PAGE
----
I previously mentioned the US government’s plan to invest up to $510m within the next three years as well as to partner with the private sector in producing advanced biofuels for use in military and commercial transportation.The Department of Agriculture (USDA), Department of Energy (DOE) and the US Navy will collaborate with private firms to construct or retrofit several drop-in biofuel plants and refineries.
The agencies said the facilities will be located in geographically diverse locations ready for market access. The biofuels should also meet military specifications and that it will not have any significant impact on food-based agricultural commodity supply.
The three agencies are currently seeking input from the private sector towards the creation of a public-private partnership in developing drop-in advanced biofuels.
There had been several economic/market study reports that came out recently on biofuels. One is from the Worldwatch Institute which said that global biofuels production increased 17% last year at an all time-high of 105bn liters (vs 90bn liters in 2009) mostly driven by high oil prices, global economic rebound (this one is a hmmm), and new laws and mandates in Argentina, Brazil, Canada, China and the US.
The US and Brazil remain the two largest ethanol producers with 49bn liters (57% of global output) and 28bn liters (33%), respectively. The European Union is the largest biodiesel producer occupying 53% of total global output in 2010. According to the report, some European countries are switching to ethanol from biodiesel because of a recent study from the European Commission that ethanol crops have higher energy content than biodiesel crops.
In the US, the National Biodiesel Board (NBB) put out its latest production statistics last month and reported that despite the weak economy, the biodiesel industry is on track to produce at least 800m gal/year for 2011, more than double that of the biodiesel production at 315m gallons last year. Of course last year, the biodiesel industry was greatly impacted when a $1/gal tax incentive was not extended when it expired in December 2009.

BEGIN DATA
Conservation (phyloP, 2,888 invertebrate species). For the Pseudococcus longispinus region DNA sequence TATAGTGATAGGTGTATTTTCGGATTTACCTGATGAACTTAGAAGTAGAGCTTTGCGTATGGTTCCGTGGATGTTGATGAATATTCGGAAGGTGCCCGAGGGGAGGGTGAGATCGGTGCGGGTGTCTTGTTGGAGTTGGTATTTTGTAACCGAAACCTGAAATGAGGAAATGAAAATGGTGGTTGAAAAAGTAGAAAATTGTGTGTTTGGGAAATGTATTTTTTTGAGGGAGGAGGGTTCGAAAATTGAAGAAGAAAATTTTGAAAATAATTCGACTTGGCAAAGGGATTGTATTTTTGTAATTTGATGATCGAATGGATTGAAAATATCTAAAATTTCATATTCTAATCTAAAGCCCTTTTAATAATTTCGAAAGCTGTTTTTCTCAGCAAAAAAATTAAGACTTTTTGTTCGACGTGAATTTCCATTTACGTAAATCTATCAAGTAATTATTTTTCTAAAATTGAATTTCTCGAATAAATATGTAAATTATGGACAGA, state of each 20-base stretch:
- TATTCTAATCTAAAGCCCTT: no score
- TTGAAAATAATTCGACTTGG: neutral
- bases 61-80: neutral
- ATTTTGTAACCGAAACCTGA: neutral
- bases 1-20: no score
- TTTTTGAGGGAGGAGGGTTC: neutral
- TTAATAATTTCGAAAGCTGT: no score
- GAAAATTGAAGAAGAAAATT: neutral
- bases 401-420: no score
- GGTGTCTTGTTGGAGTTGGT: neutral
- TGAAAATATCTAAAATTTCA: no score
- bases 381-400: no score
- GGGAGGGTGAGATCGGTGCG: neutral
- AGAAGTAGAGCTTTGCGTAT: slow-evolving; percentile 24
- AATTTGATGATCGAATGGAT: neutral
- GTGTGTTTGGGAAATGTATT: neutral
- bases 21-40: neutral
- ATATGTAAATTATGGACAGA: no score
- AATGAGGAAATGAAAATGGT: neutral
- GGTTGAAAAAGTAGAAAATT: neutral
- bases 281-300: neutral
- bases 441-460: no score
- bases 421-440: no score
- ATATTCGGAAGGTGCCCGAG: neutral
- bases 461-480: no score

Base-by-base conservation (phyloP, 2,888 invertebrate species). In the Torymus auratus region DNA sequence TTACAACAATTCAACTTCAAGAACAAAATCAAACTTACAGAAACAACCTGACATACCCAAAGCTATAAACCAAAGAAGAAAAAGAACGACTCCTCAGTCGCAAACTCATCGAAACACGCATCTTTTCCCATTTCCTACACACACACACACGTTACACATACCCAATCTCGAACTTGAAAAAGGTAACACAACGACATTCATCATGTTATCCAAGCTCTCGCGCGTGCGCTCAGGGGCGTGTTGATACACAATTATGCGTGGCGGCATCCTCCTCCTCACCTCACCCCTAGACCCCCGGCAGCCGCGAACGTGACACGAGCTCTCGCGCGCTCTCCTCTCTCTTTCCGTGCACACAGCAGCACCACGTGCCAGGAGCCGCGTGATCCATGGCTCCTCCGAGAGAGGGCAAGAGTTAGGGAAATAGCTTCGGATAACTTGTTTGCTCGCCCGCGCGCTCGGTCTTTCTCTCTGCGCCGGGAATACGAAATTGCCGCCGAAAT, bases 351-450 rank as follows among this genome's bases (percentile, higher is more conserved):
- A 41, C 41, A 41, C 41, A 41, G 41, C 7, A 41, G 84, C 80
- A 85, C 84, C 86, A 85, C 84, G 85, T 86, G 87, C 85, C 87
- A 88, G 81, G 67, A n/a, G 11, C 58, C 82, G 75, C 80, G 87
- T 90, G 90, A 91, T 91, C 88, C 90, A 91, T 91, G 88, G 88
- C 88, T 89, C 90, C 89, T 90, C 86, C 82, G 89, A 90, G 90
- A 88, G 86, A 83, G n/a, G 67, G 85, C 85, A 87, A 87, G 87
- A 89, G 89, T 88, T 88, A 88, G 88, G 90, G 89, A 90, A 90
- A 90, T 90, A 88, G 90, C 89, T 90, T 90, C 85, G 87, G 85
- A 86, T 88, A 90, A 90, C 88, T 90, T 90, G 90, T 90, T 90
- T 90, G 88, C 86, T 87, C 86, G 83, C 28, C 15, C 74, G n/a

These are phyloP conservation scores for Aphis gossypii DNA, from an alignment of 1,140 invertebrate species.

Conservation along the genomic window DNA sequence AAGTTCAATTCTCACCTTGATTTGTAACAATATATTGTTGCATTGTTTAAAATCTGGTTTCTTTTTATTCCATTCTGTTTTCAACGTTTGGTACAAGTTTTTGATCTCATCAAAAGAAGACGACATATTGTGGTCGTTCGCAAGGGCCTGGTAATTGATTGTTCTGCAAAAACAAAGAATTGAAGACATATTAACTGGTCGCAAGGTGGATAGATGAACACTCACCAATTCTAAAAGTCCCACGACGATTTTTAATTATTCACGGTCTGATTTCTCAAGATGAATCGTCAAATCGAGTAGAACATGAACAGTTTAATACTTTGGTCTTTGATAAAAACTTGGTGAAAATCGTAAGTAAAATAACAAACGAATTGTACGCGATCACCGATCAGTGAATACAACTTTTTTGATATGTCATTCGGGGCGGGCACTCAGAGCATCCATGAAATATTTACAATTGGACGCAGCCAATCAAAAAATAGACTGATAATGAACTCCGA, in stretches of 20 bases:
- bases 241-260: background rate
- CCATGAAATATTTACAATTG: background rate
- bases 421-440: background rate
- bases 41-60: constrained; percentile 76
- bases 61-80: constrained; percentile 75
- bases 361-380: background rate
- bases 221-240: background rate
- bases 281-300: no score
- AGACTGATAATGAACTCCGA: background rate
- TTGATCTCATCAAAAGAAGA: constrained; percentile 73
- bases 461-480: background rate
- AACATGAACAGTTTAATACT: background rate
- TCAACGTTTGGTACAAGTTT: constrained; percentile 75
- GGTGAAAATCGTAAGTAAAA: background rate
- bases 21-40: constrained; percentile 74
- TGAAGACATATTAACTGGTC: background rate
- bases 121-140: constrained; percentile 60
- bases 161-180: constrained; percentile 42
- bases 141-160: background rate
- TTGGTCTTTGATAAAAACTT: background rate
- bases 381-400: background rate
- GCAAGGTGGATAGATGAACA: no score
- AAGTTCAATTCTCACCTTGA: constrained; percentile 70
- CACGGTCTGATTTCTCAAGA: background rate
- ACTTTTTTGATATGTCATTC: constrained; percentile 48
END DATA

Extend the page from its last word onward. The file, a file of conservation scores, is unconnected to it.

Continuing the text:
The tax incentive reinstated in December 2010 is slated to expire this year.
Meanwhile, the United Nation’s Food and Agriculture Organization (UN-FAO) recently published its 2011-2020 Biofuels Outlook and projected that the US will remain the largest ethanol producer and consumer while the European Union is expected to still be the major producer and user of biodiesel.
The share of corn-based ethanol over total ethanol produced in developed countries is expected to decrease from 89% over the 2008-2010 period to 78% in 2020. Cellulosic ethanol production is expected to rise representing about 8% of total ethanol production by 2020.
By 2020, FAO projected global energy share of ethanol in gasoline type fuel use at 8.8% compared to 5.3% average within 2008-2010 period. Volume of ethanol share in gasoline type fuel is expected to rise from 7.7% average in the 2008-2010 time frame to 12.6% by 2020.
Global ethanol production is projected to rise to 155bn liters in 2020 with a rate of 4% growth within the 2011-2020 period. Global biodiesel growth for the same period is projected at 6%. Projected global biodiesel production is 42bn liters by 2020 compared to the average 17.6bn liters within 2008-2010 time frame.
Global share of biodiesel in diesel type fuel will rise to 3.8% in 2020 compared to the average 2% in 2008-2010 estimate. Biodiesel volume share is expected at 5% in 2020 compared to the average 2.5% in 2008-2010.
[Photo from CNAS.org]